Treating diabetic foot ulcers
People with diabetes are at higher risk of developing foot ulcers, which are open sores or wounds on their feet. They develop because the disease may lead to nerve damage, which causes them to lose sensation in their feet and be unaware of cuts and scratches. It also worsens their blood circulation, impeding healing. In Singapore, non-healing diabetic foot ulcers result in a large number of leg amputations, with about two lower-limb amputations carried out daily due to diabetes-related ulcers or gangrene. Treating such ulcers involves several steps.
Ensuring adequate blood supply
Doctors who suspect that patients have poor blood supply to their feet and legs may ask for ultrasound scans or computed tomography (CT) angiograms, which use X-rays, to get images of blockages in their leg arteries. Researchers have found that opening such arteries to improve blood flow, which is called revascularisation, can significantly help wound healing. One method is to insert a balloon into the arteries to widen them. Flexible stents may be required in some cases in order to keep the arteries open. Another method is to conduct open bypass surgery by using a blood vessel from another part of the body, or an artificial vessel, to bypass the blockages in blood vessels.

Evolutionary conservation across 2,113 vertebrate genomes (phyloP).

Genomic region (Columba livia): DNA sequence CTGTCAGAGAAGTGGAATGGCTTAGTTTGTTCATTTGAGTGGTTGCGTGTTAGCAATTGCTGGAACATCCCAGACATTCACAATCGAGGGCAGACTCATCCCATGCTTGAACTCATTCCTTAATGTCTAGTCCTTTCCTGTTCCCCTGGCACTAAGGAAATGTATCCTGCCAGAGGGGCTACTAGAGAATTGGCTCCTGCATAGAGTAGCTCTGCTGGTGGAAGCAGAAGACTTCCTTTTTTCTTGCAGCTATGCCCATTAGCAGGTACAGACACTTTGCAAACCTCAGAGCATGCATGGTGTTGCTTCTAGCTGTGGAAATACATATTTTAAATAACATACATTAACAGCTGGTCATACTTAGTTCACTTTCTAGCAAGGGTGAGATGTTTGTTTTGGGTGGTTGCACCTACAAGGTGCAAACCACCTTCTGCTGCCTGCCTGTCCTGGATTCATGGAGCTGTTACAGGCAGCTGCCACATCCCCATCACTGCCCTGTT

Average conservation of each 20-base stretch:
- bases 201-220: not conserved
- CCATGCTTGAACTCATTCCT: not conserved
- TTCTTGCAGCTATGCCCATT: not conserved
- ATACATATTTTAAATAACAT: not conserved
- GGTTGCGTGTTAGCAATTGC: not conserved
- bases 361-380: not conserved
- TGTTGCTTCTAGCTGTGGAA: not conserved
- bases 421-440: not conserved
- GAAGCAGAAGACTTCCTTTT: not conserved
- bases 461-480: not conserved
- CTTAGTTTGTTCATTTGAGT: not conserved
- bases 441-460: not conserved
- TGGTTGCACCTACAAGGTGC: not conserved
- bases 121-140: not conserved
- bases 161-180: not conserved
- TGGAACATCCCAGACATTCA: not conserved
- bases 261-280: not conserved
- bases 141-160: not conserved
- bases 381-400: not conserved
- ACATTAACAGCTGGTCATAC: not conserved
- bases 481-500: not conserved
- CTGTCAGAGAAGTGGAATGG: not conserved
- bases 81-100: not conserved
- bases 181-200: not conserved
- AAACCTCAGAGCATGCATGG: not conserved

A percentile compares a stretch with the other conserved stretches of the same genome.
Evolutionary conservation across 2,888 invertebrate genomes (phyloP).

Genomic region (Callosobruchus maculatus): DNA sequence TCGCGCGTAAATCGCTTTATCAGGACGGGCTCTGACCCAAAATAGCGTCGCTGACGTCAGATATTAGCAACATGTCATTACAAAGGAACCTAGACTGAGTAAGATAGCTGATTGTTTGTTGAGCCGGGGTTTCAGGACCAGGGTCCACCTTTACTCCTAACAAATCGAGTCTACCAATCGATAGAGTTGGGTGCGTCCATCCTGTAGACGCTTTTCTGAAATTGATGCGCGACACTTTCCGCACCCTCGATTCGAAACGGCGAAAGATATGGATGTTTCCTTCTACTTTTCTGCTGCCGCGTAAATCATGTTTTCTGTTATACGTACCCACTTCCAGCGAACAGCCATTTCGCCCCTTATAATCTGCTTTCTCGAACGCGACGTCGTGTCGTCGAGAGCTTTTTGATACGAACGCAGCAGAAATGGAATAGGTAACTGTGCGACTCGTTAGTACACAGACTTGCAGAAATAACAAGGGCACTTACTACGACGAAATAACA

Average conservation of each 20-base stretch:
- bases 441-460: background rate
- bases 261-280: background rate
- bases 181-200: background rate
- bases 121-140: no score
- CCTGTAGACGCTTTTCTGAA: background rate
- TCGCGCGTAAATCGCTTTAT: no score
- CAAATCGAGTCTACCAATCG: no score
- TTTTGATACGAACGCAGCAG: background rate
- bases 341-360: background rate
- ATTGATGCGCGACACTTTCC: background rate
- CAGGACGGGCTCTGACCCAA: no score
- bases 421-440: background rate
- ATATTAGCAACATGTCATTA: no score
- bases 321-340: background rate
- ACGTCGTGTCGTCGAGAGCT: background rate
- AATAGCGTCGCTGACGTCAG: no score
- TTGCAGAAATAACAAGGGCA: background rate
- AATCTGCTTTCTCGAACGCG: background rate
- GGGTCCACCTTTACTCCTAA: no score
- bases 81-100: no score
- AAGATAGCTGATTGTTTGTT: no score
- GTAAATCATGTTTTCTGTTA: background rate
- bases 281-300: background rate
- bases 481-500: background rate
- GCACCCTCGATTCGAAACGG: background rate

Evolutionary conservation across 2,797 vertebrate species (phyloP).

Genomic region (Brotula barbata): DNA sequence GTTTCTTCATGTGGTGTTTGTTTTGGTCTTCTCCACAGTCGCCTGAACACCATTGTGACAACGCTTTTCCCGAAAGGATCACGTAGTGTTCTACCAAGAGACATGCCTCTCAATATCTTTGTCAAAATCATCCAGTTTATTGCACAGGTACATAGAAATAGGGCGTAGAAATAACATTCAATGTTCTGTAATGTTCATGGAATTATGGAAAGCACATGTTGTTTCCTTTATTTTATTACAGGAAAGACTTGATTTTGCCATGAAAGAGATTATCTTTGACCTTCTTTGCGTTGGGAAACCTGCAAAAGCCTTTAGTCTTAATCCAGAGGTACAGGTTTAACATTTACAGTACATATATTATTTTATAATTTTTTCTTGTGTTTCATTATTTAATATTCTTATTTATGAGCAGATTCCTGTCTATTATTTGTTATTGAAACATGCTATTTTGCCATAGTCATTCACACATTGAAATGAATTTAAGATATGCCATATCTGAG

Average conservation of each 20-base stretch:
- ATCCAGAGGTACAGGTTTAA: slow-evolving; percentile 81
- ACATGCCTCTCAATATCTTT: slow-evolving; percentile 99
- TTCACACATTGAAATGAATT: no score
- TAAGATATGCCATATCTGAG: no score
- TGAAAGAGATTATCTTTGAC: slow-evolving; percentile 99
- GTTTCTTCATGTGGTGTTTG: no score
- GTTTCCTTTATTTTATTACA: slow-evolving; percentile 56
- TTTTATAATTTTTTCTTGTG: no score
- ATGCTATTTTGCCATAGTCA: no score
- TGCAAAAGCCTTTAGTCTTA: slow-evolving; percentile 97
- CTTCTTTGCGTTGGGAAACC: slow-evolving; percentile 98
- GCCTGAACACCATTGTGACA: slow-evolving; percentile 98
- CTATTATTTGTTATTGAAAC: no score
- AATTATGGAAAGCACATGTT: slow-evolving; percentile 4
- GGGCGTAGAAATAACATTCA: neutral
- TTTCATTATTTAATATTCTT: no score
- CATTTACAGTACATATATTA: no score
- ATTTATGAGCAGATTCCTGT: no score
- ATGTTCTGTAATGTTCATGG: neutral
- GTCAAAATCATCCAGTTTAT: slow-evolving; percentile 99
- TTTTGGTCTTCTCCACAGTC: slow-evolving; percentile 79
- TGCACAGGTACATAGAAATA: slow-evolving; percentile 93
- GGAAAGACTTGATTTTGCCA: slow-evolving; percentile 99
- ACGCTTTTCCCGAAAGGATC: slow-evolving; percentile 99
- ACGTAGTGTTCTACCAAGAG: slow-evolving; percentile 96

Checking for infection
Infections of the foot ulcers must be dealt with immediately to avoid leg amputations. Signs of foot infections include a foul smell from the ulcer, redness and swelling of the tissue surrounding the ulcer and pus formation. By analysing bacterial tests of infected ulcers, doctors can give the correct antibiotics that kill the bacteria properly. Severe infections with significant destruction of muscle, tendon and bone tissue may require surgery.
Debriding and dressing the ulcer
Debridement surgery, which is the removal of dead or non-viable tissue, is another essential part of treating foot ulcers. Studies have shown that more frequent debridement enables better and faster wound healing, including of diabetic foot ulcers. Doctors can debride foot ulcers in several ways, including using a scalpel or special scissors to remove the dead tissue, or applying dressings such as hydrogels and films, to rehydrate, soften and liquefy the dead tissue.
Once the wound bed is clean, appropriate dressings including dressings with anti-bacterial properties will be used to ensure moist environment and control infection, hence promote wound healing of the foot ulcer.
Relieving pressure from a healing foot ulcer, called ‘off-loading’, is crucial too. While studies have concluded that total contact casts and irremovable cast walkers are the effective in off-loading, they may not be suitable for some patients, and others may not accept them. Removable cast walkers, crutches and wheelchairs are some alternatives.
This article has been fact-checked by Dr Tan Yik Kai, Senior Consultant Surgeon (Vascular and Endovascular Surgery) at Surgi-TEN Specialists, Farrer Park Hospital.